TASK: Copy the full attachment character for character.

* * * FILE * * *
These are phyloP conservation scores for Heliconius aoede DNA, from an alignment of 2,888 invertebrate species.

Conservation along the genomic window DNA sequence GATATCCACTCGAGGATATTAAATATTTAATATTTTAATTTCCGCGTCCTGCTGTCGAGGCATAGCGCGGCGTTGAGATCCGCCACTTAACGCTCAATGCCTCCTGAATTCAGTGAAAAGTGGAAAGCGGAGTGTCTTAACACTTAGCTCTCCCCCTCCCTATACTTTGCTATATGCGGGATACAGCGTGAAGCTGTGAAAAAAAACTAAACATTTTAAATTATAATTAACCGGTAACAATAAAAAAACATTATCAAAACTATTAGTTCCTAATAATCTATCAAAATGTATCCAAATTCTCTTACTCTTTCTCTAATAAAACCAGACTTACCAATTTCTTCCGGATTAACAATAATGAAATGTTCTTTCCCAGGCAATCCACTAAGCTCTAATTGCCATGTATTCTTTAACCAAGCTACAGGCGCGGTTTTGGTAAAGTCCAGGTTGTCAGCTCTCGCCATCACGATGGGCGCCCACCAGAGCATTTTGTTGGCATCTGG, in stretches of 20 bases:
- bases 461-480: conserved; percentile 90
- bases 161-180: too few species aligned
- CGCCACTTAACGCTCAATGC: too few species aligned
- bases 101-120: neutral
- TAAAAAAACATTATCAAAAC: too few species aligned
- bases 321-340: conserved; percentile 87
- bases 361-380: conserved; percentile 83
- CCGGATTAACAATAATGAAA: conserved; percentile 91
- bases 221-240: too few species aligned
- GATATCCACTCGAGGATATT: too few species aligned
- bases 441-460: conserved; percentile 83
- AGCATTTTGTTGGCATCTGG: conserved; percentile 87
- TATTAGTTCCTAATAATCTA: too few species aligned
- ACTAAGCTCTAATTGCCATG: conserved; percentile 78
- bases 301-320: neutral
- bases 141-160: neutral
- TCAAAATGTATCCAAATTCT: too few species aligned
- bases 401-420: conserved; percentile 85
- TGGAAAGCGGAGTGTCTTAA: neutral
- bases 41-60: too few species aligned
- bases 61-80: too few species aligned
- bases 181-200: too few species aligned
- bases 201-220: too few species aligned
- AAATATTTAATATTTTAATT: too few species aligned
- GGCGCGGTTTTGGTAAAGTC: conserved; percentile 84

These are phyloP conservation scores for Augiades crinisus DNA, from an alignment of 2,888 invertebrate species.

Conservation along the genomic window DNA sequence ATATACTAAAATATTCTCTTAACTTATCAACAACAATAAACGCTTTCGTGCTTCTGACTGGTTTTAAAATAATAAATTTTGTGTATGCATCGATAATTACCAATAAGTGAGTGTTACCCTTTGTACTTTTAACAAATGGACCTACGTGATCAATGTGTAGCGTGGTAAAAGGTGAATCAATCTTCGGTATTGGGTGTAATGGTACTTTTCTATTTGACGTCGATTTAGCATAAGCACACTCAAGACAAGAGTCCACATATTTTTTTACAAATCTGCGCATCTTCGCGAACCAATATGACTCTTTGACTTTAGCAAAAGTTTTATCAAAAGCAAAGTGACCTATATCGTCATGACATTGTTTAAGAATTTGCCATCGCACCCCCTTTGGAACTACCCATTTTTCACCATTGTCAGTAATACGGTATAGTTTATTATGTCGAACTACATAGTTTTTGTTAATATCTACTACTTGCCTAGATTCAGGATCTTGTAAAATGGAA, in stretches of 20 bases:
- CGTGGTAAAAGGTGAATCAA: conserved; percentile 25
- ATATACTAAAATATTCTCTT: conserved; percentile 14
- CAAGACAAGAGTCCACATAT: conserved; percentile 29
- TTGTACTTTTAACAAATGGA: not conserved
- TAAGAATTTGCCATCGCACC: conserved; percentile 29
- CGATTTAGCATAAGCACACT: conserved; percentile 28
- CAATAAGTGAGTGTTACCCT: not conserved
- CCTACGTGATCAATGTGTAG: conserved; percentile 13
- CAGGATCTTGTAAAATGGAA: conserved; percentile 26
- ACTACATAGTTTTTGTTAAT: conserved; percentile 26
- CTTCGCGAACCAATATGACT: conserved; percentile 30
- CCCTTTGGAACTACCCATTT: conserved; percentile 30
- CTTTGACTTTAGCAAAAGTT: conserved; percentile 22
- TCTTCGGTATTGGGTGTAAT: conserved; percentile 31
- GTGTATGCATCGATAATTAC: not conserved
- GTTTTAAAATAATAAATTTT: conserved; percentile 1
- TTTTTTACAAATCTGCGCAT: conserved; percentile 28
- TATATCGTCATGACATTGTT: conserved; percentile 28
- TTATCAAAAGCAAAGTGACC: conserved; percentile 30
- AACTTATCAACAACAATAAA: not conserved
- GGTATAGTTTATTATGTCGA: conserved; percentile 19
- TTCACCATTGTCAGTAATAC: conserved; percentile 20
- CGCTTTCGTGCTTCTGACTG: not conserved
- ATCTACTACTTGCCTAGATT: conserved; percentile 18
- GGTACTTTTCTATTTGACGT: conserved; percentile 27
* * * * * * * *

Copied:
These are phyloP conservation scores for Heliconius aoede DNA, from an alignment of 2,888 invertebrate species.

Conservation along the genomic window DNA sequence GATATCCACTCGAGGATATTAAATATTTAATATTTTAATTTCCGCGTCCTGCTGTCGAGGCATAGCGCGGCGTTGAGATCCGCCACTTAACGCTCAATGCCTCCTGAATTCAGTGAAAAGTGGAAAGCGGAGTGTCTTAACACTTAGCTCTCCCCCTCCCTATACTTTGCTATATGCGGGATACAGCGTGAAGCTGTGAAAAAAAACTAAACATTTTAAATTATAATTAACCGGTAACAATAAAAAAACATTATCAAAACTATTAGTTCCTAATAATCTATCAAAATGTATCCAAATTCTCTTACTCTTTCTCTAATAAAACCAGACTTACCAATTTCTTCCGGATTAACAATAATGAAATGTTCTTTCCCAGGCAATCCACTAAGCTCTAATTGCCATGTATTCTTTAACCAAGCTACAGGCGCGGTTTTGGTAAAGTCCAGGTTGTCAGCTCTCGCCATCACGATGGGCGCCCACCAGAGCATTTTGTTGGCATCTGG, in stretches of 20 bases:
- bases 461-480: conserved; percentile 90
- bases 161-180: too few species aligned
- CGCCACTTAACGCTCAATGC: too few species aligned
- bases 101-120: neutral
- TAAAAAAACATTATCAAAAC: too few species aligned
- bases 321-340: conserved; percentile 87
- bases 361-380: conserved; percentile 83
- CCGGATTAACAATAATGAAA: conserved; percentile 91
- bases 221-240: too few species aligned
- GATATCCACTCGAGGATATT: too few species aligned
- bases 441-460: conserved; percentile 83
- AGCATTTTGTTGGCATCTGG: conserved; percentile 87
- TATTAGTTCCTAATAATCTA: too few species aligned
- ACTAAGCTCTAATTGCCATG: conserved; percentile 78
- bases 301-320: neutral
- bases 141-160: neutral
- TCAAAATGTATCCAAATTCT: too few species aligned
- bases 401-420: conserved; percentile 85
- TGGAAAGCGGAGTGTCTTAA: neutral
- bases 41-60: too few species aligned
- bases 61-80: too few species aligned
- bases 181-200: too few species aligned
- bases 201-220: too few species aligned
- AAATATTTAATATTTTAATT: too few species aligned
- GGCGCGGTTTTGGTAAAGTC: conserved; percentile 84

These are phyloP conservation scores for Augiades crinisus DNA, from an alignment of 2,888 invertebrate species.

Conservation along the genomic window DNA sequence ATATACTAAAATATTCTCTTAACTTATCAACAACAATAAACGCTTTCGTGCTTCTGACTGGTTTTAAAATAATAAATTTTGTGTATGCATCGATAATTACCAATAAGTGAGTGTTACCCTTTGTACTTTTAACAAATGGACCTACGTGATCAATGTGTAGCGTGGTAAAAGGTGAATCAATCTTCGGTATTGGGTGTAATGGTACTTTTCTATTTGACGTCGATTTAGCATAAGCACACTCAAGACAAGAGTCCACATATTTTTTTACAAATCTGCGCATCTTCGCGAACCAATATGACTCTTTGACTTTAGCAAAAGTTTTATCAAAAGCAAAGTGACCTATATCGTCATGACATTGTTTAAGAATTTGCCATCGCACCCCCTTTGGAACTACCCATTTTTCACCATTGTCAGTAATACGGTATAGTTTATTATGTCGAACTACATAGTTTTTGTTAATATCTACTACTTGCCTAGATTCAGGATCTTGTAAAATGGAA, in stretches of 20 bases:
- CGTGGTAAAAGGTGAATCAA: conserved; percentile 25
- ATATACTAAAATATTCTCTT: conserved; percentile 14
- CAAGACAAGAGTCCACATAT: conserved; percentile 29
- TTGTACTTTTAACAAATGGA: not conserved
- TAAGAATTTGCCATCGCACC: conserved; percentile 29
- CGATTTAGCATAAGCACACT: conserved; percentile 28
- CAATAAGTGAGTGTTACCCT: not conserved
- CCTACGTGATCAATGTGTAG: conserved; percentile 13
- CAGGATCTTGTAAAATGGAA: conserved; percentile 26
- ACTACATAGTTTTTGTTAAT: conserved; percentile 26
- CTTCGCGAACCAATATGACT: conserved; percentile 30
- CCCTTTGGAACTACCCATTT: conserved; percentile 30
- CTTTGACTTTAGCAAAAGTT: conserved; percentile 22
- TCTTCGGTATTGGGTGTAAT: conserved; percentile 31
- GTGTATGCATCGATAATTAC: not conserved
- GTTTTAAAATAATAAATTTT: conserved; percentile 1
- TTTTTTACAAATCTGCGCAT: conserved; percentile 28
- TATATCGTCATGACATTGTT: conserved; percentile 28
- TTATCAAAAGCAAAGTGACC: conserved; percentile 30
- AACTTATCAACAACAATAAA: not conserved
- GGTATAGTTTATTATGTCGA: conserved; percentile 19
- TTCACCATTGTCAGTAATAC: conserved; percentile 20
- CGCTTTCGTGCTTCTGACTG: not conserved
- ATCTACTACTTGCCTAGATT: conserved; percentile 18
- GGTACTTTTCTATTTGACGT: conserved; percentile 27